He also says the West needs to commit once more to a dialogue with Russia. That’s made harder by the fact that Russia is always sensitive to lectures from the West, resentful about perceived condescension from Europe and the U.S. Still, stony silence is unlikely to bring a resolution. “Communication” is what Shirreff hopes for, not war. “But it’s gotta be backed up by strength.”

The Upcoming Pakistan-India Nuclear War


Kashmir Violence Raises Alarms of Possible War Between Nuclear Powers

The outbreak of war over the contested territory would be nothing new for India and Pakistan, but the two rival nations now possess considerable nuclear arsenals.

The disputed Indian-occupied territories of Kashmir and Jammu have erupted into a scene of violence and chaos resulting in the deaths of at least 47 people and over 5,000 injuries after protests first broke out on July 9, the day after prominent Islamic leader Burhan Wani was killed in a gun battle with Indian forces inciting sectarian anger.

Residents of the majority Muslim territory blame Indian armed forces for committing atrocities during street protests using pellet guns that marred and disfigured many demonstrators.

“We encourage all sides to make efforts to find a peaceful solution to this,” US State Department Spokesperson John Kirby told reporters. “We have obviously seen reports of the clashes between protesters and Indian forces in Kashmir. And we’re, of course, concerned by the violence, as you might expect we would be.”

While the US State Department urges calm and a de-escalation of tensions many fear that India and Pakistan are on a crash course for a renewal of bloody clashes over the territory with even residents of Kashmir considering their ties to India a historic mistake brought about by negligent British map makers.

The history of India’s control over the territory dates back to the bloody partition of the subcontinent in 1947 that left over one million dead when British viceroy Lord Mountbatten tried to orchestrate an exodus of Muslims and Hindus into specifically designated areas – Hindus and Sikhs would inhabit India while Muslims would inhabit the new country of Pakistan.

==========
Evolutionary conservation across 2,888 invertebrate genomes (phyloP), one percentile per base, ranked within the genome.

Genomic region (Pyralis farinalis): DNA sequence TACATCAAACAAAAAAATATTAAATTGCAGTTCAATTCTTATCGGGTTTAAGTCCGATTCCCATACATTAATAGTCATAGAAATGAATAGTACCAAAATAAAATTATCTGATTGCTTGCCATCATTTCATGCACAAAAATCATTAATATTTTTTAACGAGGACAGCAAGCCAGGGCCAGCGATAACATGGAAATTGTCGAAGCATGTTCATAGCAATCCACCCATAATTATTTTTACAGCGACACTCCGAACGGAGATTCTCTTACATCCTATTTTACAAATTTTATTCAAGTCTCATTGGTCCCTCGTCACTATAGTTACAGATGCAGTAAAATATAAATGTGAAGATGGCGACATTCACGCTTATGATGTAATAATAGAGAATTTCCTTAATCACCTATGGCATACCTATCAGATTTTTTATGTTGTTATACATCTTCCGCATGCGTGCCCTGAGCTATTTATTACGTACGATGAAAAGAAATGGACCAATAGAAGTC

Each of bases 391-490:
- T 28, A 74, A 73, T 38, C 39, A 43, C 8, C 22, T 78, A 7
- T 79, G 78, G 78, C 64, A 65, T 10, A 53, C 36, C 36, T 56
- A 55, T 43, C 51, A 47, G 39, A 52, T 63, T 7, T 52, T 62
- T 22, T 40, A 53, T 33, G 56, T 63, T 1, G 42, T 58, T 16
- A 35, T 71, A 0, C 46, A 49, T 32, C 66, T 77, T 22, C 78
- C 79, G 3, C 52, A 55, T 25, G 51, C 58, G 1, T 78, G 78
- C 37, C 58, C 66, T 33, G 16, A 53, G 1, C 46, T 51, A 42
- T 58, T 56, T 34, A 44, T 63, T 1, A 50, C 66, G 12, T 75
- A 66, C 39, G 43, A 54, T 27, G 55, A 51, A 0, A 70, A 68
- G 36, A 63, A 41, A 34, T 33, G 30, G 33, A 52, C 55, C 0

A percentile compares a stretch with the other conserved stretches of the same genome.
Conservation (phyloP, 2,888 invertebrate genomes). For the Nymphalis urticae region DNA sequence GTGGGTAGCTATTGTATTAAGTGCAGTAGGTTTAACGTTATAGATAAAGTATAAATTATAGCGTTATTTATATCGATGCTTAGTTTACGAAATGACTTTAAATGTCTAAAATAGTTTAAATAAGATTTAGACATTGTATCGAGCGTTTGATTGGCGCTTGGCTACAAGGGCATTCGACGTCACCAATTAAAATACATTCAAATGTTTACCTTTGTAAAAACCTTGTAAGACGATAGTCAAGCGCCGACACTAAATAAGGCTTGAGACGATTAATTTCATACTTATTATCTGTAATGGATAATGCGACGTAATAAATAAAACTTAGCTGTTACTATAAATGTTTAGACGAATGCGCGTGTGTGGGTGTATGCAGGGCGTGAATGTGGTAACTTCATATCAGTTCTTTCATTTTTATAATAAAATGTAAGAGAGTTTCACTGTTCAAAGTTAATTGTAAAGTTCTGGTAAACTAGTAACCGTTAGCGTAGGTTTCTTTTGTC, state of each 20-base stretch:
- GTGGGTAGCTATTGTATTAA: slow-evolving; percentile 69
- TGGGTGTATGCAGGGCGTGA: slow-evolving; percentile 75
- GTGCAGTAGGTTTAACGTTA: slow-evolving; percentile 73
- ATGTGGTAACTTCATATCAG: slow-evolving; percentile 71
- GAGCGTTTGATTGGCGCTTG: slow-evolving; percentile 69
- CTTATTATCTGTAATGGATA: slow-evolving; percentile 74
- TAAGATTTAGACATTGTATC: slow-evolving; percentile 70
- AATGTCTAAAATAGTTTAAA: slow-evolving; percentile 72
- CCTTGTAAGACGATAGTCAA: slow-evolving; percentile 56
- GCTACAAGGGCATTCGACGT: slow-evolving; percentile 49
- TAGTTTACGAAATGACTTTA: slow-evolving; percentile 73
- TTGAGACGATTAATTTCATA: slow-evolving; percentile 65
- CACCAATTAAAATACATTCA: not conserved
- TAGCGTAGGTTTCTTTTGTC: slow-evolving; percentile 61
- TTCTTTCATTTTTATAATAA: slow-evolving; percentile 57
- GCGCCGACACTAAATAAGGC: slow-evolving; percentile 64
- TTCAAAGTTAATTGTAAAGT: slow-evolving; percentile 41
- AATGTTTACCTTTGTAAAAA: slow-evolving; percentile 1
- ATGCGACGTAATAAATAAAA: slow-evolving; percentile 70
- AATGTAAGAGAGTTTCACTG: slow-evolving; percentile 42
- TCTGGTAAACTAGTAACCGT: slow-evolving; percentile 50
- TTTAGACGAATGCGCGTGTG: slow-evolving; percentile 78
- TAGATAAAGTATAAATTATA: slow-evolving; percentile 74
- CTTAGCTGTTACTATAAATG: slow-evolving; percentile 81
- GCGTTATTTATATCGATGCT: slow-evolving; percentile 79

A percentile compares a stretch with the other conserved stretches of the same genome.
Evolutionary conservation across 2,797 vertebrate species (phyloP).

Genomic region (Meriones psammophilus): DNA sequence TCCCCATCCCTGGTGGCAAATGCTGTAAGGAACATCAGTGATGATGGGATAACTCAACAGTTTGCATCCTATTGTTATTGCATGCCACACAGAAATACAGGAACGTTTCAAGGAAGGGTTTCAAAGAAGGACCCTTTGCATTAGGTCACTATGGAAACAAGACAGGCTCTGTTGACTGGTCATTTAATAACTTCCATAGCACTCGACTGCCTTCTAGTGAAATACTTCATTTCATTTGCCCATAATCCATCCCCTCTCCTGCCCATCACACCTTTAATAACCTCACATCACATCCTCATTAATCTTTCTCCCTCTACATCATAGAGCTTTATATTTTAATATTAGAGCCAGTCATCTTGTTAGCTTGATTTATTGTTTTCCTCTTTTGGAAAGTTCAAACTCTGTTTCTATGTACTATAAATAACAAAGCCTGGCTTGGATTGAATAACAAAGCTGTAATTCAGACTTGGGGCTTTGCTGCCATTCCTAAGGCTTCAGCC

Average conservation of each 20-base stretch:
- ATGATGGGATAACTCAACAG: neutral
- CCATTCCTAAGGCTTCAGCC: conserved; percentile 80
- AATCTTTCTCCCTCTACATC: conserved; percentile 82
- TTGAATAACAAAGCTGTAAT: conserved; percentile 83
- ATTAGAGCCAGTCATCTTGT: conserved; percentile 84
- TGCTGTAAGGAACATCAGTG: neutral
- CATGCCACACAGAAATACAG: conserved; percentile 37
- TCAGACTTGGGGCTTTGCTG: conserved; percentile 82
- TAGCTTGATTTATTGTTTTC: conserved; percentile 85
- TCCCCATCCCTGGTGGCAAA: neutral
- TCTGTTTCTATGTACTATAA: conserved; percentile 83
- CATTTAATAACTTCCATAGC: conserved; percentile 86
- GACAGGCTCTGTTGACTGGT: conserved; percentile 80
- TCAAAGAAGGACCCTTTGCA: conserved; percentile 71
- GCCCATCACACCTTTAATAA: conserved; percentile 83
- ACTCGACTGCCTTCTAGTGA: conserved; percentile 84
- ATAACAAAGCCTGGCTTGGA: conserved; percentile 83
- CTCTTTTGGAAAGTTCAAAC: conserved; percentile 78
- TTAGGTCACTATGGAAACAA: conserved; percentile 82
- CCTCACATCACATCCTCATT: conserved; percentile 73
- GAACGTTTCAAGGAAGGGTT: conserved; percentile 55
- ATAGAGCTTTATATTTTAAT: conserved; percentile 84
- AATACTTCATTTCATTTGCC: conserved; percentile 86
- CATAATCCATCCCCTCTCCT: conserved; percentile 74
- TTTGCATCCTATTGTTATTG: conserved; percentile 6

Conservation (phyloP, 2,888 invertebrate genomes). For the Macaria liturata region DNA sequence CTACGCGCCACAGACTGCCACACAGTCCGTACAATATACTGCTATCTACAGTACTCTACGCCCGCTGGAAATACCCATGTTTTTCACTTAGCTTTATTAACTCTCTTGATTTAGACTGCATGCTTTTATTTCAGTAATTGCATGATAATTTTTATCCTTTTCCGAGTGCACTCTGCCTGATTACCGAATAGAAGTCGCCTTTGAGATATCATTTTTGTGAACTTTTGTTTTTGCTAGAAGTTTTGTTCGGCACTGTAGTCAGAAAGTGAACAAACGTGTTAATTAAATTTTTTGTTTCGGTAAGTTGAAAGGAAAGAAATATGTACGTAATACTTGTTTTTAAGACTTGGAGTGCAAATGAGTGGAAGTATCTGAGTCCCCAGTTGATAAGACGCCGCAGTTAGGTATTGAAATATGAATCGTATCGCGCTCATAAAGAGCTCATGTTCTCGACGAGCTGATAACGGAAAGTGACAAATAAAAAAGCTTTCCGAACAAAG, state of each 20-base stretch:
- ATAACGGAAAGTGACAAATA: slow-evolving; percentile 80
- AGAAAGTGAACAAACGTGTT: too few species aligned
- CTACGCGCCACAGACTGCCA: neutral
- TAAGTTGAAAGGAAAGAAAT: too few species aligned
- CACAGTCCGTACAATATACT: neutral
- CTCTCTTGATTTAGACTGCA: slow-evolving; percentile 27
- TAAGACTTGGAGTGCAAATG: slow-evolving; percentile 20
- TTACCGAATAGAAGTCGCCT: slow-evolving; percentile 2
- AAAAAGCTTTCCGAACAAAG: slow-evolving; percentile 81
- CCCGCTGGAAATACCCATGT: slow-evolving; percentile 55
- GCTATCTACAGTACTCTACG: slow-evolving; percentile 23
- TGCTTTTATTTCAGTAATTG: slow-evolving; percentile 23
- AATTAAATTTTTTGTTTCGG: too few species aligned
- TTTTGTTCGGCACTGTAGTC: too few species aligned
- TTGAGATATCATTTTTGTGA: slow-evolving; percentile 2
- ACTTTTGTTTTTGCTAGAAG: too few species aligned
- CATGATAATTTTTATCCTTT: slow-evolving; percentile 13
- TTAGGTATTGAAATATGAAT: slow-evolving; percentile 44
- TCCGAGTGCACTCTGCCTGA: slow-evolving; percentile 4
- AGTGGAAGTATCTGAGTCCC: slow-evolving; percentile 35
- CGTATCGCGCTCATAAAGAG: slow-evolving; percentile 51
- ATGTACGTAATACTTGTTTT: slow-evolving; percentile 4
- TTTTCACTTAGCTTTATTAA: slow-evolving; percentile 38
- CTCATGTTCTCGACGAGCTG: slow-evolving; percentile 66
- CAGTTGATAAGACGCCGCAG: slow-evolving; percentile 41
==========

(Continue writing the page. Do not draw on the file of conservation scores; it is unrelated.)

The territories were not cleanly drawn at the time, however, with Pakistan split into East Pakistan (now Bangladesh) and West Pakistan – one country divided by over 1,000 miles of India’s territory. Among the most questionable territorial splits was the granting of Kashmir and Jammu to India even though the area is dominated by Islam with 2/3 of its inhabitants adhering to the faith both at the time and in the present.
Pakistani Prime Minister Nawaz Sharif has aspirations to correct what he considers a historical wronging of the Muslim faith having called on the people of Kashmir to rise up and demonstrate with Pakistan’s flags only intensifying clashes with Indian authorities.

Indian Home Minister Rajnath Singh places the blame solely at the feet of Nawaz Sharif saying “Pakistan has been playing an irresponsible role, it should not claim to be the protector of Muslims,” before the Rajya Sabha (upper house of parliament)

“Whatever is happening is completely Pakistan-sponsored. The name is Pakistan, but all its actions are napaak,” he said using a Hindi term meaning “piss.”

Although India was contemplated as a primarily Hindu nation, a belief espoused by the ruling Bhartiya Janata Party (BJP) of Prime Minister Narendra Modi, the country maintains a substantial Muslim minority of 138,188,240 people or roughly 13.4% of India’s total population.

Data released in 2011 by the regional government of Jammu and Kashmir stated that since 1990, 43,460 people have been killed in fighting between India and Pakistan over the territory including 21,323 militants, 13,226 civilians killed by militants, 3,642 civilians killed by security forces, and 5,369 policemen killed by militants.

Tensions between India and Pakistan are particularly worrisome for international observers who note that both governments possess roughly 120 nuclear warheads each making the potential for war over Kashmir and Jammu the leading world danger for the outbreak of nuclear warfare.

The Asian Nuclear Horns of Prophecy (Daniel 8)


Countering the Rogue Nuclear Triad of China, Pakistan and North Korea

By arming countries in China’s periphery, India could undermine the security system Beijing has so ruthlessly installed to further its goal of domination.

North Korea’s fifth underground nuclear test, when it happens sometime later this year, will occasion dread and set off the usual flutter of apprehension in the West. With this, the perception will grow of the bomb affording vulnerable states near absolute security in a complex international threat system, and leading to the spread of nuclear weapons and the breakdown of the Non-Proliferation Treaty-based nuclear order. Leading the charge in dismantling the NPT system is the rogue nuclear triad of China, Pakistan and North Korea, which has left its footprint in the major hot spots of the world (Iran, Iraq, Libya). But, curiously, far from suffering any retribution, these states have individually benefitted from their proliferation activity. This may be because, with China at its core and Pakistan, the US’s perennial “frontline state”, in the mix, Washington is disinclined to exercise forceful actions, fearing unpredictable outcomes. The reluctance may also be because the US and many European countries had a role in establishing the triad, and now find it impolitic to acknowledge the menace they created, let alone deal with it.